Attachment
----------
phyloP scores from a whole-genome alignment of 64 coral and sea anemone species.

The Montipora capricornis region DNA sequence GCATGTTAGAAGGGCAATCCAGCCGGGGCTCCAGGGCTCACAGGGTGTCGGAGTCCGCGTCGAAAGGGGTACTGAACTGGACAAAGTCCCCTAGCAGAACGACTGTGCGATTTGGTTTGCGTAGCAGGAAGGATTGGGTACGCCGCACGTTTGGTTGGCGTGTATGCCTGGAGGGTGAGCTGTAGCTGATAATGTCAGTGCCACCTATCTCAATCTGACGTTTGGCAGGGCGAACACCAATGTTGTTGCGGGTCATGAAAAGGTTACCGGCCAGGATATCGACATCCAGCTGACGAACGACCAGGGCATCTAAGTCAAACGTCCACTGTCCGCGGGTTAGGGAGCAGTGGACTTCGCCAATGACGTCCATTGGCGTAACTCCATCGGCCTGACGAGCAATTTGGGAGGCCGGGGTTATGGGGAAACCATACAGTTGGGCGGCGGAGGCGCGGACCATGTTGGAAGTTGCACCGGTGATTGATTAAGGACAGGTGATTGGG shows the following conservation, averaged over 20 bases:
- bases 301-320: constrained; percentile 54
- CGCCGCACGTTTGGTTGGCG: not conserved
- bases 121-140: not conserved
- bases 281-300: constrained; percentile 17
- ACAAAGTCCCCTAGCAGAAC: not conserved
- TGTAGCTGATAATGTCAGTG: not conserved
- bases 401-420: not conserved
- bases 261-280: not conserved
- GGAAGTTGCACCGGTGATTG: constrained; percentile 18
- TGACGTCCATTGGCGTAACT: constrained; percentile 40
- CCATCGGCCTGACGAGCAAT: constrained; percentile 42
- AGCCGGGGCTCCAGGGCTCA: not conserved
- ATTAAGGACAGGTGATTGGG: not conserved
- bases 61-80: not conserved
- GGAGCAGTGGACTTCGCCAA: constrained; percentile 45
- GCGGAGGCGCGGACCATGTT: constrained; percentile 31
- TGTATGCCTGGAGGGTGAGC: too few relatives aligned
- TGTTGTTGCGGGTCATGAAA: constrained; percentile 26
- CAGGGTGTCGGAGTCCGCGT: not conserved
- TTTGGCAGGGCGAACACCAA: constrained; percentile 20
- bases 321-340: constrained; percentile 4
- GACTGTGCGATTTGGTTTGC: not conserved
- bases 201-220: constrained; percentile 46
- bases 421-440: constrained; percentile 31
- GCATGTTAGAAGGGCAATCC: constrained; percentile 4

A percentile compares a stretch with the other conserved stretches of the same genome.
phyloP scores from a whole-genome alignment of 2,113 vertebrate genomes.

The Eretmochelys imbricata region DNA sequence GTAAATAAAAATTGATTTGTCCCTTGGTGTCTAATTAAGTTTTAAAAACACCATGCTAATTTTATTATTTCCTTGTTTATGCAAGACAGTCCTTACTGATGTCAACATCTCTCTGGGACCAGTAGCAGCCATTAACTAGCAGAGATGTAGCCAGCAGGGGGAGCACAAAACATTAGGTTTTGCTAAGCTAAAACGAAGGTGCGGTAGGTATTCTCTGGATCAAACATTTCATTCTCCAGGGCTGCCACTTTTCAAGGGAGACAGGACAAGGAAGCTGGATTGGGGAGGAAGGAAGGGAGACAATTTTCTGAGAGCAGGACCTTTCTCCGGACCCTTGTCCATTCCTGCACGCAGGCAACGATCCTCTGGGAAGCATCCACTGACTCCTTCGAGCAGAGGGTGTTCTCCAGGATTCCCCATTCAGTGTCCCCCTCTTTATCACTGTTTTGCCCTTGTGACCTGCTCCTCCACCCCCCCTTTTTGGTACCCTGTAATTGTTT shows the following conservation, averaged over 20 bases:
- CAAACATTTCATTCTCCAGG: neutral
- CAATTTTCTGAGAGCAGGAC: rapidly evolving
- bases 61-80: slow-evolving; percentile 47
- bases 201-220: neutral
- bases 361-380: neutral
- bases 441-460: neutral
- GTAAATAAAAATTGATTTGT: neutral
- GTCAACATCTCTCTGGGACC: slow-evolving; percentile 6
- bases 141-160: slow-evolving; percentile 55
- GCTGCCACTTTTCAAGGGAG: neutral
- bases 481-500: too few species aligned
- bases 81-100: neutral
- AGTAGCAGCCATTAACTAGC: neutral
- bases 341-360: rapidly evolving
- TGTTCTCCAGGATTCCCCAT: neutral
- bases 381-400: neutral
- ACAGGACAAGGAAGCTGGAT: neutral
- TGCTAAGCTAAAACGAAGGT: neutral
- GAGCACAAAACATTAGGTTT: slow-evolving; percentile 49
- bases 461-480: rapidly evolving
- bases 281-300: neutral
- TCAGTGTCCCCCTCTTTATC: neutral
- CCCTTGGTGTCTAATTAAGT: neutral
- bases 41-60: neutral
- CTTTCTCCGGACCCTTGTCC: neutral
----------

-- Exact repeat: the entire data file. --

phyloP scores from a whole-genome alignment of 64 coral and sea anemone species.

The Montipora capricornis region DNA sequence GCATGTTAGAAGGGCAATCCAGCCGGGGCTCCAGGGCTCACAGGGTGTCGGAGTCCGCGTCGAAAGGGGTACTGAACTGGACAAAGTCCCCTAGCAGAACGACTGTGCGATTTGGTTTGCGTAGCAGGAAGGATTGGGTACGCCGCACGTTTGGTTGGCGTGTATGCCTGGAGGGTGAGCTGTAGCTGATAATGTCAGTGCCACCTATCTCAATCTGACGTTTGGCAGGGCGAACACCAATGTTGTTGCGGGTCATGAAAAGGTTACCGGCCAGGATATCGACATCCAGCTGACGAACGACCAGGGCATCTAAGTCAAACGTCCACTGTCCGCGGGTTAGGGAGCAGTGGACTTCGCCAATGACGTCCATTGGCGTAACTCCATCGGCCTGACGAGCAATTTGGGAGGCCGGGGTTATGGGGAAACCATACAGTTGGGCGGCGGAGGCGCGGACCATGTTGGAAGTTGCACCGGTGATTGATTAAGGACAGGTGATTGGG shows the following conservation, averaged over 20 bases:
- bases 301-320: constrained; percentile 54
- CGCCGCACGTTTGGTTGGCG: not conserved
- bases 121-140: not conserved
- bases 281-300: constrained; percentile 17
- ACAAAGTCCCCTAGCAGAAC: not conserved
- TGTAGCTGATAATGTCAGTG: not conserved
- bases 401-420: not conserved
- bases 261-280: not conserved
- GGAAGTTGCACCGGTGATTG: constrained; percentile 18
- TGACGTCCATTGGCGTAACT: constrained; percentile 40
- CCATCGGCCTGACGAGCAAT: constrained; percentile 42
- AGCCGGGGCTCCAGGGCTCA: not conserved
- ATTAAGGACAGGTGATTGGG: not conserved
- bases 61-80: not conserved
- GGAGCAGTGGACTTCGCCAA: constrained; percentile 45
- GCGGAGGCGCGGACCATGTT: constrained; percentile 31
- TGTATGCCTGGAGGGTGAGC: too few relatives aligned
- TGTTGTTGCGGGTCATGAAA: constrained; percentile 26
- CAGGGTGTCGGAGTCCGCGT: not conserved
- TTTGGCAGGGCGAACACCAA: constrained; percentile 20
- bases 321-340: constrained; percentile 4
- GACTGTGCGATTTGGTTTGC: not conserved
- bases 201-220: constrained; percentile 46
- bases 421-440: constrained; percentile 31
- GCATGTTAGAAGGGCAATCC: constrained; percentile 4

A percentile compares a stretch with the other conserved stretches of the same genome.
phyloP scores from a whole-genome alignment of 2,113 vertebrate genomes.

The Eretmochelys imbricata region DNA sequence GTAAATAAAAATTGATTTGTCCCTTGGTGTCTAATTAAGTTTTAAAAACACCATGCTAATTTTATTATTTCCTTGTTTATGCAAGACAGTCCTTACTGATGTCAACATCTCTCTGGGACCAGTAGCAGCCATTAACTAGCAGAGATGTAGCCAGCAGGGGGAGCACAAAACATTAGGTTTTGCTAAGCTAAAACGAAGGTGCGGTAGGTATTCTCTGGATCAAACATTTCATTCTCCAGGGCTGCCACTTTTCAAGGGAGACAGGACAAGGAAGCTGGATTGGGGAGGAAGGAAGGGAGACAATTTTCTGAGAGCAGGACCTTTCTCCGGACCCTTGTCCATTCCTGCACGCAGGCAACGATCCTCTGGGAAGCATCCACTGACTCCTTCGAGCAGAGGGTGTTCTCCAGGATTCCCCATTCAGTGTCCCCCTCTTTATCACTGTTTTGCCCTTGTGACCTGCTCCTCCACCCCCCCTTTTTGGTACCCTGTAATTGTTT shows the following conservation, averaged over 20 bases:
- CAAACATTTCATTCTCCAGG: neutral
- CAATTTTCTGAGAGCAGGAC: rapidly evolving
- bases 61-80: slow-evolving; percentile 47
- bases 201-220: neutral
- bases 361-380: neutral
- bases 441-460: neutral
- GTAAATAAAAATTGATTTGT: neutral
- GTCAACATCTCTCTGGGACC: slow-evolving; percentile 6
- bases 141-160: slow-evolving; percentile 55
- GCTGCCACTTTTCAAGGGAG: neutral
- bases 481-500: too few species aligned
- bases 81-100: neutral
- AGTAGCAGCCATTAACTAGC: neutral
- bases 341-360: rapidly evolving
- TGTTCTCCAGGATTCCCCAT: neutral
- bases 381-400: neutral
- ACAGGACAAGGAAGCTGGAT: neutral
- TGCTAAGCTAAAACGAAGGT: neutral
- GAGCACAAAACATTAGGTTT: slow-evolving; percentile 49
- bases 461-480: rapidly evolving
- bases 281-300: neutral
- TCAGTGTCCCCCTCTTTATC: neutral
- CCCTTGGTGTCTAATTAAGT: neutral
- bases 41-60: neutral
- CTTTCTCCGGACCCTTGTCC: neutral